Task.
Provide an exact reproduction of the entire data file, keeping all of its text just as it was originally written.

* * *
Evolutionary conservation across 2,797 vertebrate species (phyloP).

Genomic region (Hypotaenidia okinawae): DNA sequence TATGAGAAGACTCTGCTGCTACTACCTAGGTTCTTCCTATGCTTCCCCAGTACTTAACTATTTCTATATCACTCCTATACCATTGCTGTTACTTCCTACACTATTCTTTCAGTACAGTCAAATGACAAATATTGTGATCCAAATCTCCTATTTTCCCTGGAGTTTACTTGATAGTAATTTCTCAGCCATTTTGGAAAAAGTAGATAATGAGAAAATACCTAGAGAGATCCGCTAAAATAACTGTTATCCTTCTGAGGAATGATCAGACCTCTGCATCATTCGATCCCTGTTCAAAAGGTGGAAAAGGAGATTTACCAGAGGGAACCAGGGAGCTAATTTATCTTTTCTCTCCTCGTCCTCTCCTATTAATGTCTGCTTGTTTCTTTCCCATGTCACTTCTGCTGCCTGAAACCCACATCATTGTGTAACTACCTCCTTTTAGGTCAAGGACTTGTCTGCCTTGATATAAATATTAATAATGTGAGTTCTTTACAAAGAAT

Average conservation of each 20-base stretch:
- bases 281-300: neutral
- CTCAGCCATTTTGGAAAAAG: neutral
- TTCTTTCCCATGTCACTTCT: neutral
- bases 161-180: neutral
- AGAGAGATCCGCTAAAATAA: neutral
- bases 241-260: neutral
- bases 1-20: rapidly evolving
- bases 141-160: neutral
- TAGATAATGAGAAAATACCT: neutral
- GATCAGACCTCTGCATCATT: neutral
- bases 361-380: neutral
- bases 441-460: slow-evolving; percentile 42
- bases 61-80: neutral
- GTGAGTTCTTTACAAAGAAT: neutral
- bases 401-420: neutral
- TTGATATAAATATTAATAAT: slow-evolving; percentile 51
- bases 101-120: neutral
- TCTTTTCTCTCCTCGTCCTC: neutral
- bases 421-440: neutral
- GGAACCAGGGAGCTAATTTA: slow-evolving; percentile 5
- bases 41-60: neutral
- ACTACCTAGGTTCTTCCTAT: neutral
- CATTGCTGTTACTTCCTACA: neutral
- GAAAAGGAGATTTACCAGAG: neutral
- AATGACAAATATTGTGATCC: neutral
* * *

Evolutionary conservation across 2,797 vertebrate species (phyloP).

Genomic region (Hypotaenidia okinawae): DNA sequence TATGAGAAGACTCTGCTGCTACTACCTAGGTTCTTCCTATGCTTCCCCAGTACTTAACTATTTCTATATCACTCCTATACCATTGCTGTTACTTCCTACACTATTCTTTCAGTACAGTCAAATGACAAATATTGTGATCCAAATCTCCTATTTTCCCTGGAGTTTACTTGATAGTAATTTCTCAGCCATTTTGGAAAAAGTAGATAATGAGAAAATACCTAGAGAGATCCGCTAAAATAACTGTTATCCTTCTGAGGAATGATCAGACCTCTGCATCATTCGATCCCTGTTCAAAAGGTGGAAAAGGAGATTTACCAGAGGGAACCAGGGAGCTAATTTATCTTTTCTCTCCTCGTCCTCTCCTATTAATGTCTGCTTGTTTCTTTCCCATGTCACTTCTGCTGCCTGAAACCCACATCATTGTGTAACTACCTCCTTTTAGGTCAAGGACTTGTCTGCCTTGATATAAATATTAATAATGTGAGTTCTTTACAAAGAAT

Average conservation of each 20-base stretch:
- bases 281-300: neutral
- CTCAGCCATTTTGGAAAAAG: neutral
- TTCTTTCCCATGTCACTTCT: neutral
- bases 161-180: neutral
- AGAGAGATCCGCTAAAATAA: neutral
- bases 241-260: neutral
- bases 1-20: rapidly evolving
- bases 141-160: neutral
- TAGATAATGAGAAAATACCT: neutral
- GATCAGACCTCTGCATCATT: neutral
- bases 361-380: neutral
- bases 441-460: slow-evolving; percentile 42
- bases 61-80: neutral
- GTGAGTTCTTTACAAAGAAT: neutral
- bases 401-420: neutral
- TTGATATAAATATTAATAAT: slow-evolving; percentile 51
- bases 101-120: neutral
- TCTTTTCTCTCCTCGTCCTC: neutral
- bases 421-440: neutral
- GGAACCAGGGAGCTAATTTA: slow-evolving; percentile 5
- bases 41-60: neutral
- ACTACCTAGGTTCTTCCTAT: neutral
- CATTGCTGTTACTTCCTACA: neutral
- GAAAAGGAGATTTACCAGAG: neutral
- AATGACAAATATTGTGATCC: neutral